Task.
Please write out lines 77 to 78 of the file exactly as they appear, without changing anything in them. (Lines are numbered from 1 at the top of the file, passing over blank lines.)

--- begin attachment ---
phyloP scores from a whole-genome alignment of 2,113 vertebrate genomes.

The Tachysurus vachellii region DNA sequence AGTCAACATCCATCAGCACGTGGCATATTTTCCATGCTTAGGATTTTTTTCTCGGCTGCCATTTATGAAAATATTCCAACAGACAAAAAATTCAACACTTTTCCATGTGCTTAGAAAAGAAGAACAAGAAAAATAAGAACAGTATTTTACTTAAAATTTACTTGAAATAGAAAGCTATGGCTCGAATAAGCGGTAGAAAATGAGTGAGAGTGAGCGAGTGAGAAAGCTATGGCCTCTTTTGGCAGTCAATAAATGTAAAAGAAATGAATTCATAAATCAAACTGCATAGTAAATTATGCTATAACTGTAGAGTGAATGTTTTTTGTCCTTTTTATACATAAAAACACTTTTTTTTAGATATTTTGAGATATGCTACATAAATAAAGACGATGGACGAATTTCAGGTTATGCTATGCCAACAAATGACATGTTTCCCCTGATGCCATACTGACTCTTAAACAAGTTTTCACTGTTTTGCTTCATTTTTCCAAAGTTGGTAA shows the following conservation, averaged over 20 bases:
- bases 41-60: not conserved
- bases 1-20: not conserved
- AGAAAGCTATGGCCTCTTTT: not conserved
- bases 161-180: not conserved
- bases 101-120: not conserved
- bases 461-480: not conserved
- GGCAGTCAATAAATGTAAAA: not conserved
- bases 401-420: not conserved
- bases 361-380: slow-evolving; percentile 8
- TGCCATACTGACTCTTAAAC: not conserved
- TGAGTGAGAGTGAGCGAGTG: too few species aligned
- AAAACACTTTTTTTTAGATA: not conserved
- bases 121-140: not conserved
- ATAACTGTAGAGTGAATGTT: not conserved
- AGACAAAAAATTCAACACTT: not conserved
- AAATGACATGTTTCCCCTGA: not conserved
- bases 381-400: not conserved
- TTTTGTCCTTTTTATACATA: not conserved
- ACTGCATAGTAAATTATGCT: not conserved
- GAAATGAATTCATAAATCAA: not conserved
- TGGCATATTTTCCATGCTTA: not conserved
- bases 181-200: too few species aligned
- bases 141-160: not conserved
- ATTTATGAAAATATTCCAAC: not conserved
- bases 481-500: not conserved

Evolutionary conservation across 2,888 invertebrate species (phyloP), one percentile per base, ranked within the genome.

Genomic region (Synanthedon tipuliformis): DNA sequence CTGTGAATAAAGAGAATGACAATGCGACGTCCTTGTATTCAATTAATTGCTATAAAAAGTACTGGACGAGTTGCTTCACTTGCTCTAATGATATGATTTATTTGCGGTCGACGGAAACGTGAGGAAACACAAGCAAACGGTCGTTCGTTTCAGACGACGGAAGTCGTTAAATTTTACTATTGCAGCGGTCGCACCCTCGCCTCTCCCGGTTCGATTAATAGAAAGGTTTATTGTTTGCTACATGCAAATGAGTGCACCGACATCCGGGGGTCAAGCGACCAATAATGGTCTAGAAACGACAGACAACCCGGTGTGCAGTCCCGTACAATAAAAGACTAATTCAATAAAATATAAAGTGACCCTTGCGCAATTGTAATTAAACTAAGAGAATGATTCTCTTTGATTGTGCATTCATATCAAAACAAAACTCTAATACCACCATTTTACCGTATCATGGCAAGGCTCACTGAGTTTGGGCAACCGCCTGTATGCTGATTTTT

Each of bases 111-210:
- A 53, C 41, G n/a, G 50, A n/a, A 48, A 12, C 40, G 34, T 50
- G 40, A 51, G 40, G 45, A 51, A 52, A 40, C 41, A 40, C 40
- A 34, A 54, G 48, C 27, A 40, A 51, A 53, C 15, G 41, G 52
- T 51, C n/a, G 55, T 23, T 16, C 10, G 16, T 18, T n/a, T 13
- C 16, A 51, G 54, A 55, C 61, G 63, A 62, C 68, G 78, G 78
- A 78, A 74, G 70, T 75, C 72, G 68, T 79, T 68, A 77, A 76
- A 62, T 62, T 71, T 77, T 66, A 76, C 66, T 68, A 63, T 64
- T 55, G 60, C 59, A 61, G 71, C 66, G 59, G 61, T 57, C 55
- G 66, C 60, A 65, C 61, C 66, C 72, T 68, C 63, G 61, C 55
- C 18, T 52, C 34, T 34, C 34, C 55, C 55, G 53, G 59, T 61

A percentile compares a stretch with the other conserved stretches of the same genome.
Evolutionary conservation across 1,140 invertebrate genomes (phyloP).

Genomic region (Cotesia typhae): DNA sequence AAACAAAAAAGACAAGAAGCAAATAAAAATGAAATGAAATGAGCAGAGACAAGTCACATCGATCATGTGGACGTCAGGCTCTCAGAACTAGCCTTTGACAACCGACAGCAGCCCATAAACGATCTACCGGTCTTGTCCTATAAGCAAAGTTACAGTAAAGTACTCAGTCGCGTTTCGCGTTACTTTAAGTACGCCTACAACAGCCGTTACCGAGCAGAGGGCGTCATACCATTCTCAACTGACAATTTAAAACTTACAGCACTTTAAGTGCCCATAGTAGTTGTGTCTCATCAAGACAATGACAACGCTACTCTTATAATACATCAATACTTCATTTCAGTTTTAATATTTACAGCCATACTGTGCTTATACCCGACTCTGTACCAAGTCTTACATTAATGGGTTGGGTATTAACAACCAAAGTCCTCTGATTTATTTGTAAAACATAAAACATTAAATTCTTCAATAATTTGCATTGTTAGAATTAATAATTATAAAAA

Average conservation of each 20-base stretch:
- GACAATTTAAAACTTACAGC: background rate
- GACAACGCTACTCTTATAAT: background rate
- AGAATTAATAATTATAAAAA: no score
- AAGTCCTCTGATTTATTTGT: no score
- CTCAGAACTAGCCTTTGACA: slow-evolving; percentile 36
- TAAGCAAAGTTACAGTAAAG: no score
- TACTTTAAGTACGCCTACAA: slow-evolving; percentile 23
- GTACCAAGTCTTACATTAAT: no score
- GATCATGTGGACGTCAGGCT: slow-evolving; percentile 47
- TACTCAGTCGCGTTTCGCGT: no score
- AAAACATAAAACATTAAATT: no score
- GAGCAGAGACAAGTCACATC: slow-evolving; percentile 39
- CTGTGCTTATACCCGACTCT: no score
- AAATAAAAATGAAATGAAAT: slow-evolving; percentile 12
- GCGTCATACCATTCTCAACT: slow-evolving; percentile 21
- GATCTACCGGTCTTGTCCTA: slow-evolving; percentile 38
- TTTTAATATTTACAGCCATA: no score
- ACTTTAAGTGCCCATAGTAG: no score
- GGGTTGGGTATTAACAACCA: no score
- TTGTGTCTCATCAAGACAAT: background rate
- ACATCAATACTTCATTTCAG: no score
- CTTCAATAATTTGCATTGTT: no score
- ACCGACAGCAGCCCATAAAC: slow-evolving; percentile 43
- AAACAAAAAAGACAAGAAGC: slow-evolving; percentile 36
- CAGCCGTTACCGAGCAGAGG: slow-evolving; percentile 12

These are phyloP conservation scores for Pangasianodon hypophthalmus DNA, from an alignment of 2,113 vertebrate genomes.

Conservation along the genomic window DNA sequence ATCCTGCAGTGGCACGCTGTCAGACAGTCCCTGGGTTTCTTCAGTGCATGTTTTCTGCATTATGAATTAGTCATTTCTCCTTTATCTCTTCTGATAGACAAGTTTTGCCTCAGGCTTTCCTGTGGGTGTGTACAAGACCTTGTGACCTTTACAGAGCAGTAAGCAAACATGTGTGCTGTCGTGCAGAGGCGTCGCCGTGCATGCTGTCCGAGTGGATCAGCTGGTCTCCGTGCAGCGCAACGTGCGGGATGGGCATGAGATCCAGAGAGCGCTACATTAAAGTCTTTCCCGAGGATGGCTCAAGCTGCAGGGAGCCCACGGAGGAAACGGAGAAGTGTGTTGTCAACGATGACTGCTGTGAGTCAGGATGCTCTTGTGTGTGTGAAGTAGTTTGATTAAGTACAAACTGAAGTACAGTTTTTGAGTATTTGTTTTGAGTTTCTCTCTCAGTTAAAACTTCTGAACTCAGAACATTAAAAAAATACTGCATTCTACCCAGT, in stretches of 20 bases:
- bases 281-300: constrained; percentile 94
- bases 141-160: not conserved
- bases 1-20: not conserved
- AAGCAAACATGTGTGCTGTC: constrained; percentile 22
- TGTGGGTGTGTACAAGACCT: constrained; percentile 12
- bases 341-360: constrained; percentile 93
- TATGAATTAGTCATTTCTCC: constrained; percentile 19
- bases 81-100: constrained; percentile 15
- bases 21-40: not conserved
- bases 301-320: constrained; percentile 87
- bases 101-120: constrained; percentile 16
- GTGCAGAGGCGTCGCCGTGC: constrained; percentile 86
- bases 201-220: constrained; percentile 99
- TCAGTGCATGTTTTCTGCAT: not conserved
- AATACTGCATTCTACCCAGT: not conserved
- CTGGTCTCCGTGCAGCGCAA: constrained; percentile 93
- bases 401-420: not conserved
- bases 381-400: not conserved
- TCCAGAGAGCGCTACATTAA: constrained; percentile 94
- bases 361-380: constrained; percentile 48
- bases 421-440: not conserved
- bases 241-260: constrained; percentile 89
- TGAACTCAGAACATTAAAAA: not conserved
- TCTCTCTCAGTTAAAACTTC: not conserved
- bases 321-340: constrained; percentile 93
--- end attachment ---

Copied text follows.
- bases 341-360: constrained; percentile 93
- TATGAATTAGTCATTTCTCC: constrained; percentile 19